The first time I picked up this book, I hadn’t held it for five minutes before I put it down again. It was a silly, tragic tale, I decided, and therefore not worth it. Recently, a total scarcity of reading material prompted me to give it another shot, and it turned out that it had several redeeming qualities.
The protagonists are three orphans- Violet, Klaus and Sunny Baudelaire. These characters are extremely likable, due to their charm and resourcefulness. Violet, the eldest is an inventor, whose contraptions deliver them from the clutches of Count Olaf, the greedy relative who plots to steal their fortune. Klaus is an avid reader, who devours books on nearly everything. His extensive knowledge of completely unrelated subjects comes in handy more than once. Sunny, the youngest, is a baby, who enjoys biting hard objects, like carrots, rope, and Count Olaf’ leg.
Another great quality is Lemony Snicket’s narration, which is wonderful. It’s written in an entertaining conversational style, and you can’t help but like him, too.
Count Olaf receives full marks for evil. He is scary and threatening, but not enough to keep anyone up at night, which is appropriate for the story.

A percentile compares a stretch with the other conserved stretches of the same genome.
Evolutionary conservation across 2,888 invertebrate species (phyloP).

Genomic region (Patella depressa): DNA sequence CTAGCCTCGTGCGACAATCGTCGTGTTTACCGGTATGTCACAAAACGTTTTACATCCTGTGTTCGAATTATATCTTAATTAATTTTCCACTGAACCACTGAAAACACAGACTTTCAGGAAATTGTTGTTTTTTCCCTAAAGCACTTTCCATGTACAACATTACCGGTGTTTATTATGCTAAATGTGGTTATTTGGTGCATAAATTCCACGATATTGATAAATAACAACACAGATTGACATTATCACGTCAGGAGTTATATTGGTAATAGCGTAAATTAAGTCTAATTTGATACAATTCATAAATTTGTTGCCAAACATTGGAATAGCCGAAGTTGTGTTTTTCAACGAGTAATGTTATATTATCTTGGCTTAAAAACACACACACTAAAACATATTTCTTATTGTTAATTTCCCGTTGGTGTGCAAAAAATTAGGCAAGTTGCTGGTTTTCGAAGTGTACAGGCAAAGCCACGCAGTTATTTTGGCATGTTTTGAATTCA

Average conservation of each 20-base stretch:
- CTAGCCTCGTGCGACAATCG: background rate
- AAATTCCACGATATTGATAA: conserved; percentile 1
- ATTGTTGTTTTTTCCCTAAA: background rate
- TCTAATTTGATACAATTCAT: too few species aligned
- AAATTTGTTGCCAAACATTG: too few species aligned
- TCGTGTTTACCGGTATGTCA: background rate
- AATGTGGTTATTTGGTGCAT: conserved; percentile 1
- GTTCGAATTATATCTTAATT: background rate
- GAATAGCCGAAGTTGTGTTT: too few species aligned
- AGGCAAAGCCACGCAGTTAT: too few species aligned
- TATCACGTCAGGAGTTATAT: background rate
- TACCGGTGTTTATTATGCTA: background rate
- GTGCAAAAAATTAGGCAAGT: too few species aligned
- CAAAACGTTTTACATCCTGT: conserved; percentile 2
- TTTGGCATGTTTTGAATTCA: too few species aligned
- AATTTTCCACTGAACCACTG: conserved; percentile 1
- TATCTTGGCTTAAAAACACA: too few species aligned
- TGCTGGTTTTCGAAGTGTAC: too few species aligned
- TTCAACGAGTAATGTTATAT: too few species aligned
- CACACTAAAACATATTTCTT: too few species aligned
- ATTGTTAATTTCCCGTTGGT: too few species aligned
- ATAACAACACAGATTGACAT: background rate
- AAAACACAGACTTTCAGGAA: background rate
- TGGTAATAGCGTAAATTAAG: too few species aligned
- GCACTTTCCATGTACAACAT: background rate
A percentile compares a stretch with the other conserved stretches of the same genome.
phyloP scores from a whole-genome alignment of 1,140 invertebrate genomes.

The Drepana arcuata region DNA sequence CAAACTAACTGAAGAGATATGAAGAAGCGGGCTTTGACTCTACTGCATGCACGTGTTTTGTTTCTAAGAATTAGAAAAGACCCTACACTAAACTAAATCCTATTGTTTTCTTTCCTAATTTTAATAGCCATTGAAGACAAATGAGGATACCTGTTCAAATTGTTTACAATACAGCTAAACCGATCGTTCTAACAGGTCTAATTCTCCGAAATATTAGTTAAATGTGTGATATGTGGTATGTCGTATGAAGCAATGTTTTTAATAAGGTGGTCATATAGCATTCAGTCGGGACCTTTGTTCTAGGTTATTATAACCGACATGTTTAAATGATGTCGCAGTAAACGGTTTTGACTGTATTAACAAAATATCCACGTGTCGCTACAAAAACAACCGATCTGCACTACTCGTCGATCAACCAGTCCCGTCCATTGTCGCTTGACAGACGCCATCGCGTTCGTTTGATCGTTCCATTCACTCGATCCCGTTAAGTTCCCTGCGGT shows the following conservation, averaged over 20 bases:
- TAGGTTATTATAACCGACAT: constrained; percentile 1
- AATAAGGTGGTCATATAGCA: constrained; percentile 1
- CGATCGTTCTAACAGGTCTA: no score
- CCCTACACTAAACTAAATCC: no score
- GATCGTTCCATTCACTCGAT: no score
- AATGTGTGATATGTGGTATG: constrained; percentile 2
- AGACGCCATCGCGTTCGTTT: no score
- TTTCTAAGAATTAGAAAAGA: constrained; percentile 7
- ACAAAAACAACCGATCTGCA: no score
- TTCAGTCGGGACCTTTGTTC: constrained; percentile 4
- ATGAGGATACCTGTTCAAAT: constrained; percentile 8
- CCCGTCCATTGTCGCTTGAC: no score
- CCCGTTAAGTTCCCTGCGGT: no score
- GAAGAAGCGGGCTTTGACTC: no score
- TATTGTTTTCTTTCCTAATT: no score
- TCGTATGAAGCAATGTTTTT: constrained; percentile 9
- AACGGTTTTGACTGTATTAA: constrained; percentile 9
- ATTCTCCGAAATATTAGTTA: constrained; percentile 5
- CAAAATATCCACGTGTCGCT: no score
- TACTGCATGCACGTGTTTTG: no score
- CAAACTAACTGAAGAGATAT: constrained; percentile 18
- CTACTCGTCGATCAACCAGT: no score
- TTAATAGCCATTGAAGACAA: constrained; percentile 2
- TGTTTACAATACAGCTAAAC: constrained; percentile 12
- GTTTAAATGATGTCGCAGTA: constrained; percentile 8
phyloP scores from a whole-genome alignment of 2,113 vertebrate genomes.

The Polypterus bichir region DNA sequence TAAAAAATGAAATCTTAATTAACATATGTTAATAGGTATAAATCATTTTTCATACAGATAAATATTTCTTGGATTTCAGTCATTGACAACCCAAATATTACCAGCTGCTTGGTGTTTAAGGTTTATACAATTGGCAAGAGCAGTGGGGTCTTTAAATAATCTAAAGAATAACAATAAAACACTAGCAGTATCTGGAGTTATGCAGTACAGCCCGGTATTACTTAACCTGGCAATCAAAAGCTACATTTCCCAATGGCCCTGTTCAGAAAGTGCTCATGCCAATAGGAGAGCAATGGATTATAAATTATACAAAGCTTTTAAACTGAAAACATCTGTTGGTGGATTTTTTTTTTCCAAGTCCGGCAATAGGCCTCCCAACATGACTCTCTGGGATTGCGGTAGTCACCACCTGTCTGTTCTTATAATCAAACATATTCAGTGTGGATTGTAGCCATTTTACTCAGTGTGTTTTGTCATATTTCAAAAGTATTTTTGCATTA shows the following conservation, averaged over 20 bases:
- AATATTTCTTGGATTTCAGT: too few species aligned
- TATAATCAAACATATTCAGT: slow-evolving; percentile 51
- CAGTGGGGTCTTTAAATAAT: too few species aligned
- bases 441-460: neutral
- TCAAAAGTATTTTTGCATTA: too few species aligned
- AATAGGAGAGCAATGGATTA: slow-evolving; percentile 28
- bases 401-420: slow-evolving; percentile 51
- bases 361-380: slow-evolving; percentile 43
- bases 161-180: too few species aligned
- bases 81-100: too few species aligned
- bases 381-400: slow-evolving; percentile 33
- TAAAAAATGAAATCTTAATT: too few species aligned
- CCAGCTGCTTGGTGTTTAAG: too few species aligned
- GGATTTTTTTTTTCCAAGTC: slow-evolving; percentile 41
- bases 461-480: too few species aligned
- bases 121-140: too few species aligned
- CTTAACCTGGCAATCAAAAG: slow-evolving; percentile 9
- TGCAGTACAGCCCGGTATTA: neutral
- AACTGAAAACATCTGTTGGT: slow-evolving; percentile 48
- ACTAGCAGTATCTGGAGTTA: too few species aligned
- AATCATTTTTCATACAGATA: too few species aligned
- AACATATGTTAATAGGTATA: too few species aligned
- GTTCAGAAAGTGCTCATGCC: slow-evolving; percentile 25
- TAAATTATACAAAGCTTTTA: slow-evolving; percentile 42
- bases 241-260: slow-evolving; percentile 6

But is an unwritten law of creating a fictional character, and it is this: You may put your character up against impossible odds, but they must be given a fighting chance. The circumstances hurled at them are so many, that one can’t help but feel depressed as the villainous Count Olaf once again evades capture. The horrible situations become tedious after awhile, and nothing, not even Snicket’s lively writing can help compensate for the overall hopelessness that pervades the book. And that, is unfortunate indeed.
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